Indonesian layer cakes are decadently moist, gloriously buttery and wonderfully aromatic. These layered butter cakes are loved for their richly sweet and spiced-infused flavours, and often tinged with dashes of liquor – rum or brandy being the usual favourites! Here, these cakes are given a fresh twist by layering dried fruit, such as dried prunes, in between the many layers.
Just two days to go to the Lunar New Year, and I’m posting this recipe for an Indonesian prune layer cake at the eleventh hour! Oh, the sin! I know, I know!
This post should have come days, if not weeks, sooner, but it’s been sheer craziness at home. That’s because round about this time every year, I take the ritual of spring cleaning to a whole new level, dare I say, bordering on obsessive-compulsive? You get me, right? I know you do.
Which meant, something just had to give – either my obsessive house cleaning or compulsive baking of CNY goodies. The former prevailed. So here I am. Last minute.
Now, if you just happened to still have time to squeeze in one more bake, make it this prune layer cake! In fact, you’ll just need 3 hours or so – an afternoon when you can just hover by the oven, and build up this beauty, one layer at a time. It’s not difficult, only just soooo time consuming, but enormously fulfilling when you’ve finished one. In fact, even if you don’t intend to bake one, just go ahead and pin this recipe right now, for next time!
I’ve only just realised as well that my first post every year for the past two, has always been about a layer cake (there was this Indonesian durian layer cake last year, and if you love the classic version, here’s the traditional Indonesian layer cake a.k.a. Kueh Lapis Batavia I baked two years ago). Who knows, this could be the start of a blogging tradition for me, hah!
The thing is, I only ever get to bake these layer cakes once a year. With more than two dozen egg yolks, almost two full slabs of butter, and generous amounts of sugar as well to boot, it’s really not a cake my family consumes even occasionally, because we just can’t afford the copious amount of calories from all that fat and sugar.
But we’re talking about Chinese New Year now, when we should gleefully abandon all reservation and caution, give in to our wanton cravings, and just enjoy getting caught up in this whirlwind of merry feasting, unhindered greed and gluttony over the next 15 days of this festive period (and then only after, desperately and all too furiously launch into hyper-drive on exercise and diet in the weeks… no, even months… to follow, right???)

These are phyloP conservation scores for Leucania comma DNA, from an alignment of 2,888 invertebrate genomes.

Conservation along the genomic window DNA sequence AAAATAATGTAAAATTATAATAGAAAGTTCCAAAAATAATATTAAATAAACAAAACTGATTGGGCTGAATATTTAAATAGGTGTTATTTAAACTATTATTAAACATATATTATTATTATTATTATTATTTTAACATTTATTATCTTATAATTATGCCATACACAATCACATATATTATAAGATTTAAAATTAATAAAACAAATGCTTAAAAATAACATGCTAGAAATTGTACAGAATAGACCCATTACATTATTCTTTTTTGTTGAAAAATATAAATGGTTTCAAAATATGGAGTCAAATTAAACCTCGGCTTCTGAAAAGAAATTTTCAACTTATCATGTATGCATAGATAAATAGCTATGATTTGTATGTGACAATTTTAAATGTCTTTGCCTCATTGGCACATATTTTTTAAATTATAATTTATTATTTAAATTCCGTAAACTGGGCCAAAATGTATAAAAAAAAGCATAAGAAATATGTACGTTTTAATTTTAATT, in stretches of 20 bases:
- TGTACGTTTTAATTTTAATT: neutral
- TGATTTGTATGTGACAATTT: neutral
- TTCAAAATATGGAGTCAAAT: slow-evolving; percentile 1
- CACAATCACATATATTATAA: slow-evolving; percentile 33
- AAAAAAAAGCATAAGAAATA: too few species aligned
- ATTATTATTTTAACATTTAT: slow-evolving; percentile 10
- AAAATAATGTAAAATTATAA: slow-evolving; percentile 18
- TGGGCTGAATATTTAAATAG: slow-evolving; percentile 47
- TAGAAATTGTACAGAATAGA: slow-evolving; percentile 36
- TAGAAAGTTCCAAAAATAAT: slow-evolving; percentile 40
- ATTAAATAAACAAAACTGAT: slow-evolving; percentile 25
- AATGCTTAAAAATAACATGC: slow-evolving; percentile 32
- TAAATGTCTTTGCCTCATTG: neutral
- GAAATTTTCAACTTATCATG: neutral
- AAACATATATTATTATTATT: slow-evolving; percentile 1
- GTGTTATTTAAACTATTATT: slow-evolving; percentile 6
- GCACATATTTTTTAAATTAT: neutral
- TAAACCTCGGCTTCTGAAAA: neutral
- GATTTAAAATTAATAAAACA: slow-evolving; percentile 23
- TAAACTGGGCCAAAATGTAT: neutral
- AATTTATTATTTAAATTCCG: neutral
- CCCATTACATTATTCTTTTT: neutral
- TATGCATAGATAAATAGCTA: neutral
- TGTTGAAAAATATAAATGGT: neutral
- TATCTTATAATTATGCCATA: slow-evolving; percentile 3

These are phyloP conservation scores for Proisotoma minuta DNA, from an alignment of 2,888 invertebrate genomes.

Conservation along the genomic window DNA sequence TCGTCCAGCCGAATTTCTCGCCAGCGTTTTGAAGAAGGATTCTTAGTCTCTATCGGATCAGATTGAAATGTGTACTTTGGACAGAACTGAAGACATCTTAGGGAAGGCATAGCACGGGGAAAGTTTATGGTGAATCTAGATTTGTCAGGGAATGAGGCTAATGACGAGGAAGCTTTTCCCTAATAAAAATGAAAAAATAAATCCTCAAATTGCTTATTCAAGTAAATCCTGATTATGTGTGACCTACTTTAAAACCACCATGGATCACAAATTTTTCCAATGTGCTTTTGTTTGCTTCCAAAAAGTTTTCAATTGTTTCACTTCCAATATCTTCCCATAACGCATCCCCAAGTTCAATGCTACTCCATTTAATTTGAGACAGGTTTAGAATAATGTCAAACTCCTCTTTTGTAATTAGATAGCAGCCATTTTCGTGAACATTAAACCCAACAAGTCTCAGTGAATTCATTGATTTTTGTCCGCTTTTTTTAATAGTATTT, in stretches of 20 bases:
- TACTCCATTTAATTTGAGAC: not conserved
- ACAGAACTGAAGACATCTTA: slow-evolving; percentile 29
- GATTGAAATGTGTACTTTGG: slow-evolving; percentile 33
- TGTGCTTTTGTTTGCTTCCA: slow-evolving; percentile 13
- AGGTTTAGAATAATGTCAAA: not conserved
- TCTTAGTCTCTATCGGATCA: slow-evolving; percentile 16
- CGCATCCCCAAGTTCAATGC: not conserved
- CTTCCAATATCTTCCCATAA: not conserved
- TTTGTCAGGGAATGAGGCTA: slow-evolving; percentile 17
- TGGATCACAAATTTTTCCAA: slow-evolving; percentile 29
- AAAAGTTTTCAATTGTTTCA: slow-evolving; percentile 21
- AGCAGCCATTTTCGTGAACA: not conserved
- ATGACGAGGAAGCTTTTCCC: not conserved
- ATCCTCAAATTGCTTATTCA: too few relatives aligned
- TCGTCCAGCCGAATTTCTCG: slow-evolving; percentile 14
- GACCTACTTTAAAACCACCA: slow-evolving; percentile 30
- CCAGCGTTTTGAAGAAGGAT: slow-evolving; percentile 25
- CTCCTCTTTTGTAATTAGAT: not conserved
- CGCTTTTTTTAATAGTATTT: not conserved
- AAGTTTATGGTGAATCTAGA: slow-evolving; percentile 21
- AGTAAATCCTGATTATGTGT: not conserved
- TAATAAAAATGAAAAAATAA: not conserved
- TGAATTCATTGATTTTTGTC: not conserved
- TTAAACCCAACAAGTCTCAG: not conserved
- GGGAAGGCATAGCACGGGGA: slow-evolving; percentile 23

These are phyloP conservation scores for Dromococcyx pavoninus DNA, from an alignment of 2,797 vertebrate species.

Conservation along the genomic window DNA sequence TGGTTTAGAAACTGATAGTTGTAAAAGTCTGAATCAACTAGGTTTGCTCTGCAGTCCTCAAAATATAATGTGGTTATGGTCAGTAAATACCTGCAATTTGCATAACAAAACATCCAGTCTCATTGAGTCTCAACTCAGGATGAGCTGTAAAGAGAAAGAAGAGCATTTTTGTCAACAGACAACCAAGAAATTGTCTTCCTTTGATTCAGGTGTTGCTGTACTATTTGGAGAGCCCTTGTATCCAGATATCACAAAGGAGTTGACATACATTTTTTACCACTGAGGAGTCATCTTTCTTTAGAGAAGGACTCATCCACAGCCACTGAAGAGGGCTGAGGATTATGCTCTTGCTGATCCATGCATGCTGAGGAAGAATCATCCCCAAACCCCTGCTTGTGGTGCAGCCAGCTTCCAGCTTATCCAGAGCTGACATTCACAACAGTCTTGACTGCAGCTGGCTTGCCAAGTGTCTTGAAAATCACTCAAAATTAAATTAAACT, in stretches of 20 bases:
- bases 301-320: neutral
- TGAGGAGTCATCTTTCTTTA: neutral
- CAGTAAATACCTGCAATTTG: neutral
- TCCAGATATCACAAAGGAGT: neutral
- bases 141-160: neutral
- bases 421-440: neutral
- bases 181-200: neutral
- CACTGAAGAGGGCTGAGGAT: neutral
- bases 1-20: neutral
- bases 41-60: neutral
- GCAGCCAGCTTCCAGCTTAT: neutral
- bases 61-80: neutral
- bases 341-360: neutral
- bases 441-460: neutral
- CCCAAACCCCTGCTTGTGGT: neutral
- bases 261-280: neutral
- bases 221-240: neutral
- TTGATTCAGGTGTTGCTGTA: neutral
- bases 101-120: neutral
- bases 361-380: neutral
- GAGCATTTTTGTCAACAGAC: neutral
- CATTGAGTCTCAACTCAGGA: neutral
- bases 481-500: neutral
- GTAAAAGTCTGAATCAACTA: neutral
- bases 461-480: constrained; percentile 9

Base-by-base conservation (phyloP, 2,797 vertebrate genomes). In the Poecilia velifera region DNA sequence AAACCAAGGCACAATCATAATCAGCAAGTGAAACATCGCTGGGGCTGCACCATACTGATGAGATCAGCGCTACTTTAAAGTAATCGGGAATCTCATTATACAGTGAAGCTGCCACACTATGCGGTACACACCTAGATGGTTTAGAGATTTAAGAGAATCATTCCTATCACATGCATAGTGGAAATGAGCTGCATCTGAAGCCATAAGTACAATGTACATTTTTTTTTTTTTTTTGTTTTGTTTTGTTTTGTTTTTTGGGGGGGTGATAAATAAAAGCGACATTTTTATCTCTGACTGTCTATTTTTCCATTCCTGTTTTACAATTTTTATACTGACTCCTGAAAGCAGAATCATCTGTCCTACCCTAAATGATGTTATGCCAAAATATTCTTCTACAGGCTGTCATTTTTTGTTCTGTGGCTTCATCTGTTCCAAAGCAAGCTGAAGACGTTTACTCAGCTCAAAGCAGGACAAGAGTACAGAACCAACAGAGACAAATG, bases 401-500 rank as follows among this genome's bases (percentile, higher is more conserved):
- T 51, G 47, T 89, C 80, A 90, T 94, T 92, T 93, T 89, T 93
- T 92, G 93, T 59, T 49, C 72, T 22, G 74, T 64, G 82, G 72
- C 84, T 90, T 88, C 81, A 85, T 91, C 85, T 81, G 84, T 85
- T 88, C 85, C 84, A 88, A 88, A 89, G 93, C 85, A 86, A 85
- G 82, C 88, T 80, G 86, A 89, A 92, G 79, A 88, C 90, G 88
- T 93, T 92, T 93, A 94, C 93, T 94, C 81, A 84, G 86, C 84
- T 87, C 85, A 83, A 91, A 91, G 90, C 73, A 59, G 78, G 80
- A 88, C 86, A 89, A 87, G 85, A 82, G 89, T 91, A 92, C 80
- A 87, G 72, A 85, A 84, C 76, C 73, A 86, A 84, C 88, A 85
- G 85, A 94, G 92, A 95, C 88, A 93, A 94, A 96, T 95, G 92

You know how these days, you’d have to fork out a tidy sum of money just to get a respectable loaf-size lapis cake (and the prices keep inching up every year!), so gifting homemade ones are a lovely thought and gesture. These layer cakes are such a labour of love that they’re always well received and deeply appreciated, and of course, because these spice-scented cakes taste so rich, moist and buttery. Of course, we’d expect nothing less!
Okay, no time to lose. I’m making this post as concise as I can so that you can hit the ground running.
Just some helpful tips as always to avoid some common pitfalls:
Have all your ingredients at room temperature. Eggs at room temperature will incorporate more air when whipped, than when cold. Butter should be just softened, and yield slightly when pressed lightly, but not too soft as to feel oily. Ideal temperature to have butter at is 19 deg C, for optimal creaming. Take your time and be sure to cream till the butter feels light and fluffy on your spatula.
Place cake pan right in the centre of the oven. If cake pan is placed too far down from the top heat, it will take much longer to brown the layers, and the extended grilling may dry out the layers. The layers are fairly thin, so it’ll only take a matter of a couple of minutes to cook. It’s the browning that takes up the extra time.
Brown each layer adequately to a nice golden, even deep brown, just don’t burn it. The darker the toasted tops are, the more vivid the layered pattern will be, and also, that much more flavourful!
Try to achieve a fairly reasonable thickness for each layer. Too thin and the layers may run the risk of drying out and browning too quickly (and burning!), unless you’re ready to plomp yourself on a stool right in front of your oven door and watch it like a hawk. Too thick, and you’ll have less layers to your cake, though that’s totally OKAY. I usually try to aim for anywhere between 10 to 12 layers, or about a 5-mm thickness per layer.
Remember to conscientiously prick each cooked layer with a fork, just in a few places across the layer. This will help minimise, though not necessarily prevent, trapped air from ‘ballooning’. If you see air bubbles forming as the layer bakes in the oven, don’t worry! Just open the oven door, quickly yank out the pan, prick those bubbles with a toothpick, and return it to grill.
Pressing lightly with a lapis press or fondant press also helps to prevent air pockets from building up as you add on each layer. It also helps create a nice and tight pattern, but just don’t apply too much pressure, or else the cake will end up shorter and dense.
Adjust your oven rack, moving it down a level, if necessary, for the last 2 to 3 layers. That’s because as the layers build up, the top gets closer to the top heating element and will brown very, very quickly!
I’d like to take this opportunity to wish each and everyone of you, my dear readers, a Happy Lunar New Year!
May your year be smooth sailing, and be blessed with good health, peace and prosperity!
Thank you very much for your loyalty and support over the years!
Gong Xi Fa Cai!